2. Improving customer service or adding additional features When Howard Schultz first became part of the company he realized that one key problem Starbucks was having was that first-time consumers often felt uneasy about their absence of knowledge about high-quality coffee. An additional problem was that the employees came off as arrogant and unapproachable. He then worked with employees to teach them about friendly customer service and created a pamphlet to teach new customers about coffee.
He also began to offer part-time employees health insurance and a stock option plan for all employees, because he believed that if a company treated their employees well, then they would in turn treat their consumers well. The additional features that Starbucks offers are fireplaces, couches, music, Wi-Fi access, ability to use paid sites and services like Wall Street Journal’s site, exclusive content and previews, free downloads, local community news, and activities. 3. Pursuing production R&D activities Starbucks is constantly brewing new flavors and blends to offer their consumers a variety of coffee to try.
Flavors are rotated daily or weekly to offer constant variety. They also test new product offerings like Frappuccino’s, Lattes, Skinny Lattes, and seasonal drinks. 4. Striving for innovation and technological advances One way that Starbucks was able to constantly strive for innovation was by controlling the cost of opening and renovating stores by centralizing buying, developing standard contracts and fixed fees for certain items, and consolidating work under those contractors who displayed good cost-control practices. Starbucks retail operations group outlined the minimum amount of equipment each store would need.
This meant that standard items could be ordered from vendors in volume at 20 to 30 percent discounts. The items would then be delivered to the site from a warehouse or from the vendor. A technological advance was that they used computer software to build store layouts that would calculate costs as the design progressed. This cut costs by a significant amount and shortened the process of opening a store to 18 weeks. 5. Increasing intensity of marketing and sales activities Originally, Starbucks didn’t spend a lot of money on advertising, because they relied mostly on word-of-mouth.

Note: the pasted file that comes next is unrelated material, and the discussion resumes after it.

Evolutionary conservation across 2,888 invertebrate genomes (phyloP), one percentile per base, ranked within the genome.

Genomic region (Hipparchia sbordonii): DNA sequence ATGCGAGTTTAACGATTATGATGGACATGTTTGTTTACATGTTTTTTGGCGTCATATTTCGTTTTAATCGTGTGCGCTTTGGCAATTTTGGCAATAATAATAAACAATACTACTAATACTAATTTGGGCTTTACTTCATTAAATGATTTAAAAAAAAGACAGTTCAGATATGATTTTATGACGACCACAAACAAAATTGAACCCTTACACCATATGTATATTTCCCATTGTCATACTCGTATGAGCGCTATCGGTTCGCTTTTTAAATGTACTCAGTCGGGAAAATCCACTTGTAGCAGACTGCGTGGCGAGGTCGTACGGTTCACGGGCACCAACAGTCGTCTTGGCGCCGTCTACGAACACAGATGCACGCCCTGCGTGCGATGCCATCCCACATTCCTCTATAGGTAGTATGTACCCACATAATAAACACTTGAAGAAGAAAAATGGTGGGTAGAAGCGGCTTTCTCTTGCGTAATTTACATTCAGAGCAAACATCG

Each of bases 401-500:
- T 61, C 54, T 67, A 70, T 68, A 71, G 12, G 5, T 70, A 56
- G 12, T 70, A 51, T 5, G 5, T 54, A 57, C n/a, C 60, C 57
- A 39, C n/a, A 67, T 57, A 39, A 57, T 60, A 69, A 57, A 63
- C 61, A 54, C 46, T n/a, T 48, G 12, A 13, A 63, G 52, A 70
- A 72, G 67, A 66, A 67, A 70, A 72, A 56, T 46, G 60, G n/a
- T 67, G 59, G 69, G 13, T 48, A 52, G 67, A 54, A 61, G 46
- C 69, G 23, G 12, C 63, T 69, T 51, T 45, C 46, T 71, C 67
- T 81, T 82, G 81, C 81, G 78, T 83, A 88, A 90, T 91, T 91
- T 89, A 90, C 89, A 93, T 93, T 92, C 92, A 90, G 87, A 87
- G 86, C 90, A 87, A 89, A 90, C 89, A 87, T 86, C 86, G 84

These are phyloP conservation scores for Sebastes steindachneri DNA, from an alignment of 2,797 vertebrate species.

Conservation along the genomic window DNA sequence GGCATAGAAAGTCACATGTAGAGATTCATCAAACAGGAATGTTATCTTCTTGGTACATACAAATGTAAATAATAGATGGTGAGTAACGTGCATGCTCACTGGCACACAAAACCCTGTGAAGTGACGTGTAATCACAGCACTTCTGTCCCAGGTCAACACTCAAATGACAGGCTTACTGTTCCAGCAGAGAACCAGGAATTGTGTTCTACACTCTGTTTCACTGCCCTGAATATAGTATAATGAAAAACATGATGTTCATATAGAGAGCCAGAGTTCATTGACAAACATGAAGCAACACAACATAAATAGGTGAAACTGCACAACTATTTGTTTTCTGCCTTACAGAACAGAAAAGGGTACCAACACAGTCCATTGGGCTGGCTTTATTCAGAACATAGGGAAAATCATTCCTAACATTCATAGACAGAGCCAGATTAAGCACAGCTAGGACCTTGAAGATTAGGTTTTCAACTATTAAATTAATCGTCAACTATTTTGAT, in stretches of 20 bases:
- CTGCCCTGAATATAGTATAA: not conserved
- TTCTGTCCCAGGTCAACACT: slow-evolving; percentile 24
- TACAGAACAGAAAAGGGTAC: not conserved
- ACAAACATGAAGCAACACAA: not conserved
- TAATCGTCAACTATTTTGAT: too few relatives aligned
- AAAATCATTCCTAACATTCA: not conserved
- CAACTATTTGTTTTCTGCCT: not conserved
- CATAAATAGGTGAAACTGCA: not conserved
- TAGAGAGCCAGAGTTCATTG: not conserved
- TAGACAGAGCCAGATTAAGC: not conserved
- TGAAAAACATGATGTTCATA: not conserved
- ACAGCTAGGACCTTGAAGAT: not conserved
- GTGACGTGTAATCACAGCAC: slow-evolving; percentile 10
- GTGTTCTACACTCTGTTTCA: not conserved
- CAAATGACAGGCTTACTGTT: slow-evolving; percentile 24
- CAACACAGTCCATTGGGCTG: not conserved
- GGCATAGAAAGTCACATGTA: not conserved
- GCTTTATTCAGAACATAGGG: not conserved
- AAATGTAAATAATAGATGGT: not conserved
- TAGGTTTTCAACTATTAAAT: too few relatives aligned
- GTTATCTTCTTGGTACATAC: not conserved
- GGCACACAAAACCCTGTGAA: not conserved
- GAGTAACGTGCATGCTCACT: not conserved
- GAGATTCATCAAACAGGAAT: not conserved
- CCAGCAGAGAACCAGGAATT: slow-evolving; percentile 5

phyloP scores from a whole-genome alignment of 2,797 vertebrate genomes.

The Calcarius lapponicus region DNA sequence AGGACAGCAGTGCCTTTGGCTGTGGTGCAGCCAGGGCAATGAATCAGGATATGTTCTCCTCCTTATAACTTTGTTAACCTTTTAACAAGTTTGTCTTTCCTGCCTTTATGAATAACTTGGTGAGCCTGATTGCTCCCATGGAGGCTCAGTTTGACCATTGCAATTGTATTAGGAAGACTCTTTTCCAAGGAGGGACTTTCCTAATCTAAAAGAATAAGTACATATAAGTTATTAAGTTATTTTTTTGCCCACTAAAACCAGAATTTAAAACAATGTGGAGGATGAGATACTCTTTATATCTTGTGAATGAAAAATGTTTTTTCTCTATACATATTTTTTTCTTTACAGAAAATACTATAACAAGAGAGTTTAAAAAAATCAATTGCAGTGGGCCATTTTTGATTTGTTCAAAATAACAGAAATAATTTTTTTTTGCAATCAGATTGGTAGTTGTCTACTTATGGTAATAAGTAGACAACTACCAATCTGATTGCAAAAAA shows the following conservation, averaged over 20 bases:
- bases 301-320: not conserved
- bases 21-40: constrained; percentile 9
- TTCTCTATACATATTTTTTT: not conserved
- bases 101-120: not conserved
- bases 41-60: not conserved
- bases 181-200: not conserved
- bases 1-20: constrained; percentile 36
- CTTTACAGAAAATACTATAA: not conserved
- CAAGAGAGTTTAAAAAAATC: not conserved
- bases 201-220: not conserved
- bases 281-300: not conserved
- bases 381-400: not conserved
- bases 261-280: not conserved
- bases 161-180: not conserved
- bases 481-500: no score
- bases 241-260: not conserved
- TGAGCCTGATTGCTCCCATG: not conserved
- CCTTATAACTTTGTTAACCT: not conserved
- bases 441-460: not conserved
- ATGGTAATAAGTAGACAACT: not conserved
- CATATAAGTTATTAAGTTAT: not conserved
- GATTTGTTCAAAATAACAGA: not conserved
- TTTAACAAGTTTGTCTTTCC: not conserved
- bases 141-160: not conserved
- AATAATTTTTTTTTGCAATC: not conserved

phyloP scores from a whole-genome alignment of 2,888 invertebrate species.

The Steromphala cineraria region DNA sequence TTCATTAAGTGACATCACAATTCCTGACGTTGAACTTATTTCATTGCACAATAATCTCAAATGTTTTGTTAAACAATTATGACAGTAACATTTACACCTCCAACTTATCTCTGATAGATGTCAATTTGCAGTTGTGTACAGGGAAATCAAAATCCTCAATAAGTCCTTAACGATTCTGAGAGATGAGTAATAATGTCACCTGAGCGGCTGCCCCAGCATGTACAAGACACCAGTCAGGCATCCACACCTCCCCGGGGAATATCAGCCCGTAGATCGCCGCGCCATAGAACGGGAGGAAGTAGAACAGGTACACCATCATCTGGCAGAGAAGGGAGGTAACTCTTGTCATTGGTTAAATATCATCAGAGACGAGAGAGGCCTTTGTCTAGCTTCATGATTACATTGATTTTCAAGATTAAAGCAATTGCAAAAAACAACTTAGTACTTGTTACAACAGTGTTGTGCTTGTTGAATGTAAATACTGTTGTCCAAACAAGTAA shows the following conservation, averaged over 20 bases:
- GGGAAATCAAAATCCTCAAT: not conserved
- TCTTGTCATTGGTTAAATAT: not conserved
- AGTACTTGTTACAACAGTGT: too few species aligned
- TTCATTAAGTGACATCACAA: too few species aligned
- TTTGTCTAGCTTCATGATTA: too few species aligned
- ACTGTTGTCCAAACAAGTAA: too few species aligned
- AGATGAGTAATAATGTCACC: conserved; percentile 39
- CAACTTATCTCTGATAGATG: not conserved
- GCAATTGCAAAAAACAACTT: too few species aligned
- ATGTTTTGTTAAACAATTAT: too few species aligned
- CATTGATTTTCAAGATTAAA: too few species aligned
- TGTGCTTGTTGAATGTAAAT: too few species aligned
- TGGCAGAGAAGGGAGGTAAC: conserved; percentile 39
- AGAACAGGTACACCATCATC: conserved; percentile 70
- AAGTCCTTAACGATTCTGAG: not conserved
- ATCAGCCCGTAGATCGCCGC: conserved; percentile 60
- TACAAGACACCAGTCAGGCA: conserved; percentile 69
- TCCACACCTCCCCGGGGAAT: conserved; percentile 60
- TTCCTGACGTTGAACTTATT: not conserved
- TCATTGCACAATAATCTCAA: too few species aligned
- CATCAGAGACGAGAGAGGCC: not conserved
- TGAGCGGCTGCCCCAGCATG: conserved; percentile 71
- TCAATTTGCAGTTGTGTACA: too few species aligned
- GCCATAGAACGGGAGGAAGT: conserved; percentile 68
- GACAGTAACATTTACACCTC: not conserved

In 2008 McDonald’s stepped up their advertising to highlight their McCafe coffee drinks. In order to counter this Starbucks undertook the largest advertising campaign ever. 6. Seeking out high-quality inputs Starbucks promotes environmentally sustainable practices in coffee cultivation methods and have specific guidelines they follow called Coffee and Farmer Equity Practices that help farmers to grow high quality coffees in environmentally beneficial ways. In 2000 they began purchasing their coffee organically and a growing percentage of their coffees were grown organically as well as Fair Trade Certified.
7. Improving employee skill, knowledge, and experience Starbucks has a commitment to training their employees so that they are better able to serve their customers. All partners and baristas receive at least 24 hours of training in their first two to four weeks on topics such as coffee history, drink preparation, coffee knowledge, customer service (for a total of 4 hours), and retail skills. Baristas in particular are required to learn how to grind beans, steam milk, pull perfect shots of espresso, memorize recipes, practicing how to mix drinks, and how to customize drinks.
Sessions also include how to operate the cash register, clean the milk wand, explain the Italian drink names, and making eye contact with customers. Management trainees are required to attend classes for 8-12 weeks and learn about store operations, practices, and procedures. When a new store is opened a Star Team of experienced employees are sent to make sure everything runs smoothly. From time to time, Starbucks conducts special training programs, including a coffee masters program, leadership training program, and career programs for partners in all types of jobs.